Here. But where?

A scream. A bloodcurdling, earthshattering scream.

A stare. A lost, opaque stare.

A shudder. A stranded, unforgetting shudder.

The first emerged – is there a word in any language to describe what it did? – on a July morning last year. It came from a flight down from where I was. It came from the center of the earth.

The next has stuck, to walls, floors, ceilings, grass, roads, the sky, and often even my face, every single day of this past year. It is plasticky, and has a shape. It is not colorless either. It seems to be drawing things in, but actually wants to let things go. Everyone. Everything. Go. Go. Go.

The last, a bodily movement. Like a snake in unsuccessful hibernation, wriggling its way out of crevices and holes after a winter of painful alertness, unsure of where to go. It is an earnest attempt to remember, and a desperate attempt to forget, all at once, all in one.

These are expressions. Or their absence. That have come from, and crept in, my husband of twelve and a half years. A bereaved father of a year.

He found her dead. He laid her to rest. He goes to the cemetery. He works. He reads to her big brother at night, and tucks him in. He takes care of me.

He screamed. He stares. He shudders.


The words I cherished the most from my husband for the entire nineteen years of knowing him were not “I love you,” or “Will you marry me.” They were “Come here.” He whispered these benign, almost mundane, words to me in a moving train, lying on the lower bunk, half asleep, as a cold January day in 1997 broke outside. Teenaged college students, we were on a clandestine trip to another part of the country, escaping our reality that had been rattled by the sudden death of two beloved friends. We needed comfort, and a change of scene, so my mother secretly sent us, then friends and no more, to my cousin’s house near the west coast of India. The thrill of leaving friends and family in the dark, and the excitement of what lay ahead was a heady, almost unbearably explosive feeling. And yet, on that first morning, as the train blazed through the countryside, all was quiet. Unknown, unborn. I woke up in the rocking train, and made my presence felt by reaching down and touching his arm. He opened his eyes, and looked at me as if from a million years away, and yet within a finger’s distance. “Come here,” he whispered with a fluttering smile.


“Come here!” He screamed.

Those exact words. The words that had been sacred, pure, so fragile it almost scared me to remember them. Eighteen years later, on a July morning in 2013, the same words that once weaved our lives together hurled back to me again, to unravel it, strand by strand. They sounded like a visceral grunt, a roar, a call for battle, for disaster. They were the stricken groan of a hunted animal, moments before its fight, its life, is over. The words, the scream hurtled me into space, and I, with my life holding on to my heels, came tumbling down the stairs. The day was breaking outside, and all was quiet again. Known. Dead.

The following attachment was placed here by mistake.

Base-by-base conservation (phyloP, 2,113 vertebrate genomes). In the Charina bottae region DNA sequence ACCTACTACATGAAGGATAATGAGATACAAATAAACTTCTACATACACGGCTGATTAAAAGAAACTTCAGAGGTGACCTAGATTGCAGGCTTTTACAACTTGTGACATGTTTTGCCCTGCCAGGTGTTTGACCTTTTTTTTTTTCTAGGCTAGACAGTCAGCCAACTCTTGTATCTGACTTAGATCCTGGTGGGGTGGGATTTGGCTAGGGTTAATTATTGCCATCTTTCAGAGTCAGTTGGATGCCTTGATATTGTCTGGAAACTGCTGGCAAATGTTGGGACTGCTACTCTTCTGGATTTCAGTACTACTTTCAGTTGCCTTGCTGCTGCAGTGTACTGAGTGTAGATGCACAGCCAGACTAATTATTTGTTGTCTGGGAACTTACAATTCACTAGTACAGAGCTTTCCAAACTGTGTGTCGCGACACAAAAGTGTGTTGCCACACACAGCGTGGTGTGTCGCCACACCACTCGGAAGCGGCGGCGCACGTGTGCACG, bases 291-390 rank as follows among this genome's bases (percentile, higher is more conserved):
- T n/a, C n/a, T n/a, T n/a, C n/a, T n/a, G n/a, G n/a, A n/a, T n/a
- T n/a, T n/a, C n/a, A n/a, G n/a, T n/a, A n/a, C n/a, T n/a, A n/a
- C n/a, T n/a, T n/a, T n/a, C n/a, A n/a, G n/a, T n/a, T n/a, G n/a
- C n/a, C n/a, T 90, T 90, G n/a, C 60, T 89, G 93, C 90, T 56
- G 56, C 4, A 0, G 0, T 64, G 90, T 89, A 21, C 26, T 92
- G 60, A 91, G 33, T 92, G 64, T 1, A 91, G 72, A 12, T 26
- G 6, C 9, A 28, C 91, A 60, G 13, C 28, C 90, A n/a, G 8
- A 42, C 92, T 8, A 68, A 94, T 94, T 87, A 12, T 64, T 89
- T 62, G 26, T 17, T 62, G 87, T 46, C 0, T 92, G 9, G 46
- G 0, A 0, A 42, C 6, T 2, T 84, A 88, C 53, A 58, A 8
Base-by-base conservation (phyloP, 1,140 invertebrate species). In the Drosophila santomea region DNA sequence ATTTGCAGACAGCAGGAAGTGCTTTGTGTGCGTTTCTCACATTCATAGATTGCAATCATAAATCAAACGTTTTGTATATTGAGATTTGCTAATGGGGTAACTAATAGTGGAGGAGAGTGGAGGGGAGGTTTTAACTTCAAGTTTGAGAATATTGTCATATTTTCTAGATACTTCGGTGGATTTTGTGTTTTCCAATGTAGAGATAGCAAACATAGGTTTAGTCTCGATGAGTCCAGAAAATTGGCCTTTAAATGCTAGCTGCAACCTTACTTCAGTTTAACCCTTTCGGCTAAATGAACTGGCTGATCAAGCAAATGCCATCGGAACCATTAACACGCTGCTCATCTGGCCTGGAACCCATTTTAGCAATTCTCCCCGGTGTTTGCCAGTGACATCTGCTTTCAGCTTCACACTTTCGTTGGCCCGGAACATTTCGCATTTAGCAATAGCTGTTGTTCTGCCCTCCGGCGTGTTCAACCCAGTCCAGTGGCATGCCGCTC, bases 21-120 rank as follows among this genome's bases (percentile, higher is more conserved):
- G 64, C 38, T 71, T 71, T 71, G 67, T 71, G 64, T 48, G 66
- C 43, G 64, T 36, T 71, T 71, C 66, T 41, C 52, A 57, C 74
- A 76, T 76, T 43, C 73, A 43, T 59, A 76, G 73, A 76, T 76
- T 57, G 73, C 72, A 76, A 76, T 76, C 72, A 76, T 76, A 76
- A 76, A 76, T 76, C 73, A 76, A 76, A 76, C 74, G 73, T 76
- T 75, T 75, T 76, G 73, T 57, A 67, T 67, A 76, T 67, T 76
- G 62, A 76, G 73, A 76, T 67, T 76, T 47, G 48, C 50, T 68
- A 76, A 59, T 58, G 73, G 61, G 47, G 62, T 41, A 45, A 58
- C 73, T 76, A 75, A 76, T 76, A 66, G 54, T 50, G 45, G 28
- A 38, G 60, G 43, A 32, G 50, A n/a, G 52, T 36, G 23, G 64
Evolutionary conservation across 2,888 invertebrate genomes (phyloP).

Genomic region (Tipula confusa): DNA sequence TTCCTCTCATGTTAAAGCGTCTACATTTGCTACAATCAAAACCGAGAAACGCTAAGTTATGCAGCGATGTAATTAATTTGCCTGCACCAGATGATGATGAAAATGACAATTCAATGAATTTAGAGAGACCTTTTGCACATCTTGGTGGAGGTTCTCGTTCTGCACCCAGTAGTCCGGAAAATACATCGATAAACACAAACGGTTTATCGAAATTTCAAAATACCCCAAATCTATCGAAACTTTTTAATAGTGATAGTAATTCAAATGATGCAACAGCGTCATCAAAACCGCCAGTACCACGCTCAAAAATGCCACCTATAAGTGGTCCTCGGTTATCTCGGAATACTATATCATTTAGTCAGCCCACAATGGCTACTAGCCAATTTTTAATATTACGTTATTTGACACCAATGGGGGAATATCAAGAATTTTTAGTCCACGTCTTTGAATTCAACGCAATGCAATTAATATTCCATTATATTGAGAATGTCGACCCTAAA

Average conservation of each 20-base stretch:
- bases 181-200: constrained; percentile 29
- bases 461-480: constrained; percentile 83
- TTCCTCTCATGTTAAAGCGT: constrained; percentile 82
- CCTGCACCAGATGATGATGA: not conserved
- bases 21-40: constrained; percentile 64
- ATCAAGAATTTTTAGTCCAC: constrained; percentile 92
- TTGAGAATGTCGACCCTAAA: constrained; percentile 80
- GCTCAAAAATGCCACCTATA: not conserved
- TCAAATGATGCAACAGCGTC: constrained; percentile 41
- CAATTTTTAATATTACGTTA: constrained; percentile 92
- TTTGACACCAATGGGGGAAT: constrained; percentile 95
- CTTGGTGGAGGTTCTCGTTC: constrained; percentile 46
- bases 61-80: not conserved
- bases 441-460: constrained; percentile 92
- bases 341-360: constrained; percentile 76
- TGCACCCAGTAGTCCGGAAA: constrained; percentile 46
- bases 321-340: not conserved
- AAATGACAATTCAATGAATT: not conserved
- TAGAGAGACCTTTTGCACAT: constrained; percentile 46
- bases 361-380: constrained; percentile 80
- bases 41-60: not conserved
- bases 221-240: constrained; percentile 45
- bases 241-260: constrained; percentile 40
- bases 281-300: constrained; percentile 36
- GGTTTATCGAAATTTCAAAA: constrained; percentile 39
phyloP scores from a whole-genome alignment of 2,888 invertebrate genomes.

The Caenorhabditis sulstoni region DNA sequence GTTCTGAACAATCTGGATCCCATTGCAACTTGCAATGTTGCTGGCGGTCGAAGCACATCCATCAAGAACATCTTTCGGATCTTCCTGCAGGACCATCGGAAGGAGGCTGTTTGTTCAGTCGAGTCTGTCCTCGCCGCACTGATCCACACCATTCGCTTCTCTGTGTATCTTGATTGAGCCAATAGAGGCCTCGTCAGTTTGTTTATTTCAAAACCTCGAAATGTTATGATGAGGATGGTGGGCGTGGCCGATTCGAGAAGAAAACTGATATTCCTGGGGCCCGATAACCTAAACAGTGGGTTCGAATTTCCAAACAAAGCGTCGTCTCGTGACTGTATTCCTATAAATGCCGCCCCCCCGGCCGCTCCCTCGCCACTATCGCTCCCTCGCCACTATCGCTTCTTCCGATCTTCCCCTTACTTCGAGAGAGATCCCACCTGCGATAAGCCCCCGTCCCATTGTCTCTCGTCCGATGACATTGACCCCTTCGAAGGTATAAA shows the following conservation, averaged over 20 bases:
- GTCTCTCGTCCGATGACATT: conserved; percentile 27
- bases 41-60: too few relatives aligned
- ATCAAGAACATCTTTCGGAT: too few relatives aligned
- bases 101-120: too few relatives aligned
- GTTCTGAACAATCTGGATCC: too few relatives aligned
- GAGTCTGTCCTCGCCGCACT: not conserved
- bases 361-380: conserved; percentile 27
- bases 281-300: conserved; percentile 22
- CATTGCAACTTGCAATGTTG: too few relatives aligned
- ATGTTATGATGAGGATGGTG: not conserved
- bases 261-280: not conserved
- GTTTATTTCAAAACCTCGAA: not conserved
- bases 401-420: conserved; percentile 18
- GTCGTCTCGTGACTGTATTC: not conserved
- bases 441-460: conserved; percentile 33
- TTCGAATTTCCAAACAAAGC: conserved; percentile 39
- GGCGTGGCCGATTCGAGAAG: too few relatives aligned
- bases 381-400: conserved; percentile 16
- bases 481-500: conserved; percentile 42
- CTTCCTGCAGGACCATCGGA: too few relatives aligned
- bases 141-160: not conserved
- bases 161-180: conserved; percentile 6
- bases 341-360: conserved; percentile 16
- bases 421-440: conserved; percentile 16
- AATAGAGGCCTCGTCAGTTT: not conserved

Over the next few hours, and then days, all I would comprehend would be my husband’s words. And his eyes. The same eyes that brought our lives together by asking me to come to him. Forever glistening in a dusky face, and often bloodshot when tired, those eyes have been my Polaris. They were the first thing I now saw in the hospital room after the police officer drove me there. They were red. I saw Raahi, in a pale white bundle, on the distant bed. I collapsed.

“No more knives on her,” he said, declining the autopsy. In the room they took us to, as the ER nurse still held my hand, I remember his words. Back at the hotel, his invisible arms were around me, as I lay in bed and he talked. To social workers, policemen, funeral home people, friends, family, and most of all, he talked to our son. His invisible arms. The invisible umbrella.

He decided that two days later was the day. She would turn three months old that day, it was another Thursday, her birth day. I could not decide if I could go. Again I remember his words, telling me not to, as if they came from a faceless crevice. A gurgle of invisible but omnipresent waters, flowing underneath the rocky surface, the jagged edges. They flowed, the words. And yet they were stilted, like water entering, and then flowing out of, fissures. They sometimes disappeared into the hollow of his mouth. During one such act, I began, “But how can I not …”

Now the waters roared. They poured out with a conviction only those set free but wanting to be contained can enforce. “No, you will not go. You don’t have to, and you can’t. Stay right here. Stay with how you know her. That is not her. Look at me. I don’t have a sense of smell or taste anymore. I can only smell her from the CPR. I can only taste her.” The bloodshot eyes, dead, and all-seeing. The waters of clarity, the powers of a storm, gushing at me, pulling me in, holding me in place. Bobbing, bouncing, but in place.